Be like Jean Luc and “Engage!” Star Trek; sending marketing ideas from the future.
by Jilla Webb
Be like Jean Luc and “Engage!” Star Trek; sending marketing ideas from the future.
Any social endeavor is about people and building social relationships. Relationships whether in the real or virtual world requires trust. Building trust takes time, effort, and consistency. The payoff for not cutting corners is that you will create real and lasting connections with your fans and customers. Like the mullet, old one-way marketing and media tactics have become outdated and obsolete. No longer is continually clubbing people over the head with a message until they buy something an acceptable form of marketing. People want collaboration and transparency, not mandates, hidden costs or bad haircuts. Today, fans all over the world are able to talk with one another about products, artists and shows to help them decide where to spend their time and money. One of the best ways to get to know your fans and to let them get to know you is to talk with them. Fans will be more likely to buy your products if they can interact directly with you and think of you more like a friend and not just like someone who wants to sell them something. No one likes being in a one-sided friendship.
More than ever, you as the artist should be focusing on ways to engage, engage, engage with your fans! We are now all in this virtual world together. Not since the invention of the printing press have more people been able to interact with one another in a real and meaningful way. Social media and the global communities it has created have broken through old and antiquated ways of thinking and marketing. One good way to start getting to know your fans is by the comments they leave on your sites. The comment sections on your social media pages, apps and blogs are a great way to really make a personal connection with your fans and start building those lasting relationships.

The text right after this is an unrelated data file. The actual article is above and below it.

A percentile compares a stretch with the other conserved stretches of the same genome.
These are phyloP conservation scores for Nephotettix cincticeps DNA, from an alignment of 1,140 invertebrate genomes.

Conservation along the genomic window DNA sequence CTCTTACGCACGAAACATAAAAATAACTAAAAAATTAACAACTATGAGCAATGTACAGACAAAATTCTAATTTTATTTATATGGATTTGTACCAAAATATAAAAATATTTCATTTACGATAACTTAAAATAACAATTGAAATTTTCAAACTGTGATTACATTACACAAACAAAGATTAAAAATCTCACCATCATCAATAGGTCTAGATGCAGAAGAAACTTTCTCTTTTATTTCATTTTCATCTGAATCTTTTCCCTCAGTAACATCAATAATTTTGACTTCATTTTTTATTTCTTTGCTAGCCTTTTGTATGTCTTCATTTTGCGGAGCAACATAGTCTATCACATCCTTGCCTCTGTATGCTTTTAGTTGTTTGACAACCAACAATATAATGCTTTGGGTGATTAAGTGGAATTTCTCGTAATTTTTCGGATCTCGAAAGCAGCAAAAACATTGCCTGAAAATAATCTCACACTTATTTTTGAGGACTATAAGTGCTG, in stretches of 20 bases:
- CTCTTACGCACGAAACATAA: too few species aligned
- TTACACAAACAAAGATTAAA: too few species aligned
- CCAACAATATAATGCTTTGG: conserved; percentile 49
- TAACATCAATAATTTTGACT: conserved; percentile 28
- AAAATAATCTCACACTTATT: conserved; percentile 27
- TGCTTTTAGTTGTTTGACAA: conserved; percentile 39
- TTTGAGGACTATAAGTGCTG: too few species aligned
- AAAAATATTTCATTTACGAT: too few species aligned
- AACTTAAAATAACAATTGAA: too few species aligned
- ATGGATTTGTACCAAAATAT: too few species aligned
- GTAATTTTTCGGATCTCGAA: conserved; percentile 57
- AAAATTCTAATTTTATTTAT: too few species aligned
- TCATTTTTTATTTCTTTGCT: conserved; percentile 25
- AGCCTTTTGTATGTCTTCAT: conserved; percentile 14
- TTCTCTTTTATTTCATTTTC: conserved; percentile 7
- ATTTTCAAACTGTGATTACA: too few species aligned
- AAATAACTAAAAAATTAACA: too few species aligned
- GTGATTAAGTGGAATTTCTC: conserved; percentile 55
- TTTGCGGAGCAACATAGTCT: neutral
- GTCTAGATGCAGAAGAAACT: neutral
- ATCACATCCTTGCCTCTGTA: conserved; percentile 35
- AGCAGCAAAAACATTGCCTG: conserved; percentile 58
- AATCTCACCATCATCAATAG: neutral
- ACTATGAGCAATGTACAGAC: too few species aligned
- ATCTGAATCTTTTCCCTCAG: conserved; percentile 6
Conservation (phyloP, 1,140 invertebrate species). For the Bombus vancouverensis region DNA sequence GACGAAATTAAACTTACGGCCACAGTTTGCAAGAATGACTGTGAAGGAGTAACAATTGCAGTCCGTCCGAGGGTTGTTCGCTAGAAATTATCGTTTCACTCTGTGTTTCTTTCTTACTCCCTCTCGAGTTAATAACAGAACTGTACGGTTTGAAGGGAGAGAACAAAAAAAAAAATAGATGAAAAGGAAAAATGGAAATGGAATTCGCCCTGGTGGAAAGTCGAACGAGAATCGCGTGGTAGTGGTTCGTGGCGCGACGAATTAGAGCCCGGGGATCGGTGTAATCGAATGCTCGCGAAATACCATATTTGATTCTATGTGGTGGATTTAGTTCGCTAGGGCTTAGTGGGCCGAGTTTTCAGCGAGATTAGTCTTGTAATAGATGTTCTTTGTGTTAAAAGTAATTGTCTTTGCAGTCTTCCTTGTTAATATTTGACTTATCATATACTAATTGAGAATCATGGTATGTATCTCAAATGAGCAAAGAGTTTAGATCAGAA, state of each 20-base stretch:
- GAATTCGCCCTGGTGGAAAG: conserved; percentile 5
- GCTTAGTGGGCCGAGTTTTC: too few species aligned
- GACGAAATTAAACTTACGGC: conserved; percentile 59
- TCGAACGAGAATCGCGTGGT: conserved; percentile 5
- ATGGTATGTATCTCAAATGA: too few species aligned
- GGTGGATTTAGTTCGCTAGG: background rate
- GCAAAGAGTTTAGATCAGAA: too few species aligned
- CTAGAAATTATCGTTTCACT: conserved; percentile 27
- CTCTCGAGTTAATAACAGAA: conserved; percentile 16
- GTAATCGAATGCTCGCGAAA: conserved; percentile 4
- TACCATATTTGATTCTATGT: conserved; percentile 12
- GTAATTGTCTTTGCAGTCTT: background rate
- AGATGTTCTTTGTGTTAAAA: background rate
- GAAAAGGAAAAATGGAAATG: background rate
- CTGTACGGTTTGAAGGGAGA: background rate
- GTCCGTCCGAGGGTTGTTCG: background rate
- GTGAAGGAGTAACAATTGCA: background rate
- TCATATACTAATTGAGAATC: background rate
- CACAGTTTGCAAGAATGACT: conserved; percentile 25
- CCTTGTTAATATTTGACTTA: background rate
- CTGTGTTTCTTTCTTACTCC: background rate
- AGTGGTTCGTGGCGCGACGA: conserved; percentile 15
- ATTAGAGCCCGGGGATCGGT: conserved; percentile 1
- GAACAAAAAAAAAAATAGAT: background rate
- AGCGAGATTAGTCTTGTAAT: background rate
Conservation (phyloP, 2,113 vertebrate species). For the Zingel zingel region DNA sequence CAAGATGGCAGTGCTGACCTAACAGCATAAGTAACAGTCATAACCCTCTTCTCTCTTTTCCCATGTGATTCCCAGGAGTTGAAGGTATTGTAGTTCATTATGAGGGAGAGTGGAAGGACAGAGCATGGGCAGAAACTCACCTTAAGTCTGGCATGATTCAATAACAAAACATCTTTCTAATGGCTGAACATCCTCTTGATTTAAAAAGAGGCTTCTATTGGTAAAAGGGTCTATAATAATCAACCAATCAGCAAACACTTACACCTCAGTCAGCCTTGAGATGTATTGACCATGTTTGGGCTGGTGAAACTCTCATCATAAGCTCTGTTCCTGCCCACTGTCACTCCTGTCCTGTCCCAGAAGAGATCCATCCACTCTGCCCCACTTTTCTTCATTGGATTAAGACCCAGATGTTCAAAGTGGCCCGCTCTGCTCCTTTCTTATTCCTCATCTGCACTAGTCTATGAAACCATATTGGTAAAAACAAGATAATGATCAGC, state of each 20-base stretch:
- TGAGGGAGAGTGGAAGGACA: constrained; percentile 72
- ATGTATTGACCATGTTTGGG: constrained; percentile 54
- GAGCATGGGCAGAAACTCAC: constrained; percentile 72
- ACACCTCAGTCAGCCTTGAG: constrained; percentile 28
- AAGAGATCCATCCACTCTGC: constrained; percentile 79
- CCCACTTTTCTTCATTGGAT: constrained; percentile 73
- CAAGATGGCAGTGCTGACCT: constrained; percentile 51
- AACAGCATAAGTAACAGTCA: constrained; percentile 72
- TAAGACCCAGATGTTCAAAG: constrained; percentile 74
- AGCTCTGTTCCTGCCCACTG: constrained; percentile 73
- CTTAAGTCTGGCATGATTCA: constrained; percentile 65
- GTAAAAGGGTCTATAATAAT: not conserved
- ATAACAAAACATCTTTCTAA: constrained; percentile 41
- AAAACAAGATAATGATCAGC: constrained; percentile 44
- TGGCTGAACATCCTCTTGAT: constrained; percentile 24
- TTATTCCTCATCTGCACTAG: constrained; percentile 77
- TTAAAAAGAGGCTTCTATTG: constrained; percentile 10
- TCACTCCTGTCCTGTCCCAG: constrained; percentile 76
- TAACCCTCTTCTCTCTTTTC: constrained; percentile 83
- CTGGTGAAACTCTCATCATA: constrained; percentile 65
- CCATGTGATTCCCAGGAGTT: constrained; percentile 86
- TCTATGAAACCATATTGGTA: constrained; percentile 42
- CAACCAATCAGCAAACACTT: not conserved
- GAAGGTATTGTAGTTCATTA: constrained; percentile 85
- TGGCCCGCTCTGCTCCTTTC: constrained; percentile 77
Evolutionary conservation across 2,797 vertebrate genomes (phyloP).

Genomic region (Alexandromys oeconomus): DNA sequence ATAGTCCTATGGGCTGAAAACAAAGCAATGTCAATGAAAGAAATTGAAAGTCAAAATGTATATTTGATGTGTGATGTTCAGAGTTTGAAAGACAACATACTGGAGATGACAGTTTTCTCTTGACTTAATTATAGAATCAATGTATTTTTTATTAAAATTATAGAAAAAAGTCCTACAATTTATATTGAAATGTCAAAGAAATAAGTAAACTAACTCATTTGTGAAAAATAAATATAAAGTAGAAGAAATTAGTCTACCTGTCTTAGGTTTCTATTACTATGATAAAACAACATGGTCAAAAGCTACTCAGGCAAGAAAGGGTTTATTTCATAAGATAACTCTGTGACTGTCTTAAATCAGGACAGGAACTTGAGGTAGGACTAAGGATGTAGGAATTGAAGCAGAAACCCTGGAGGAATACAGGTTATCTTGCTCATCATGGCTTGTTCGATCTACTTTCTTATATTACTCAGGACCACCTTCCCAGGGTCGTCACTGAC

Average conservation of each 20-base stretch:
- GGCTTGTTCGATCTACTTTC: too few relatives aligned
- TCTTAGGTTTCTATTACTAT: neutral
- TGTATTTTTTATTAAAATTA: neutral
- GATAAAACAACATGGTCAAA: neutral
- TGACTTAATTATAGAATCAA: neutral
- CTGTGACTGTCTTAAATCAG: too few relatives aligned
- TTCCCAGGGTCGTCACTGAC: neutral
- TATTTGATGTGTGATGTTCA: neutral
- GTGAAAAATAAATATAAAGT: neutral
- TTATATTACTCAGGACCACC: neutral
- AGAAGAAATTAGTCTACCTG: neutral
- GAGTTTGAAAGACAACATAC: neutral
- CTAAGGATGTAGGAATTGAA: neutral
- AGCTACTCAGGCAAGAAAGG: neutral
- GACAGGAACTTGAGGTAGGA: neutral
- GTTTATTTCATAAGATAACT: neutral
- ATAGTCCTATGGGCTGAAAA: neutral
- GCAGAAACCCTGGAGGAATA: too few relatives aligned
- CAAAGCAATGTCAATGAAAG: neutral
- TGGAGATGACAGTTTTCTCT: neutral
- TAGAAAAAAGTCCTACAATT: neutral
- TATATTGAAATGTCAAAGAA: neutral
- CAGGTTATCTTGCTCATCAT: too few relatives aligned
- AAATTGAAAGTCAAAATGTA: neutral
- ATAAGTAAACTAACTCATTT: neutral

Having said that, I know that many people express concern about negative comments on these types of open-ended comment sections. Take heart, it is well documented that when these sections are moderated, by real people (hopefully you), people will often conform to the opinions of the majority when they feel like someone is watching their comments. So if the majority of people commenting on your new album release or your latest show are leaving positive comments, anyone contemplating a negative response will be more likely to switch to something positive if they know you are directly involved in the conversation. One live person can directly influence the tone of a comment section. So please don’t censor your comment section by only allowing positive feedback. If you’re trying to build trust, but never acknowledge any negative remarks, it may look as though you’re hiding something. This is not the way to build confidence with your fans. Politely and respectfully respond to all opinions. The first step to all communication should be the art of listening. So start listening to what your fans are saying and then thoughtfully and respectfully reply.
I feel like I must interject as the “broken record” that I often become these days. This is another time where I feel like I must lobby for music lessons and on you becoming a master at your craft. The amateur media is out there taking photos and video of anything and everything. And unfortunately, there is no “great firewall of China” to protect you from bad and/or embarrassing performances. Media of events and posts, concerts, and fan interactions can now appear in real-time and be shared across the globe instantaneously; and it is out there in the ether forever. Media is global, ubiquitous, social and cheap so if you are not on your “A-game,” then you risk drawing a lot of negative comments and perceptions that can be very difficult to change or manage. Your audience; your fans can and do talk directly to one another. Social media has made them participants in your career. Welcome to your life as a celebrity. There is a reason there a high-walls around celebrity homes, and they choose their inner circle very carefully. And here we are again, returning to building trust, which involves all forms of verbal and non-verbal communication.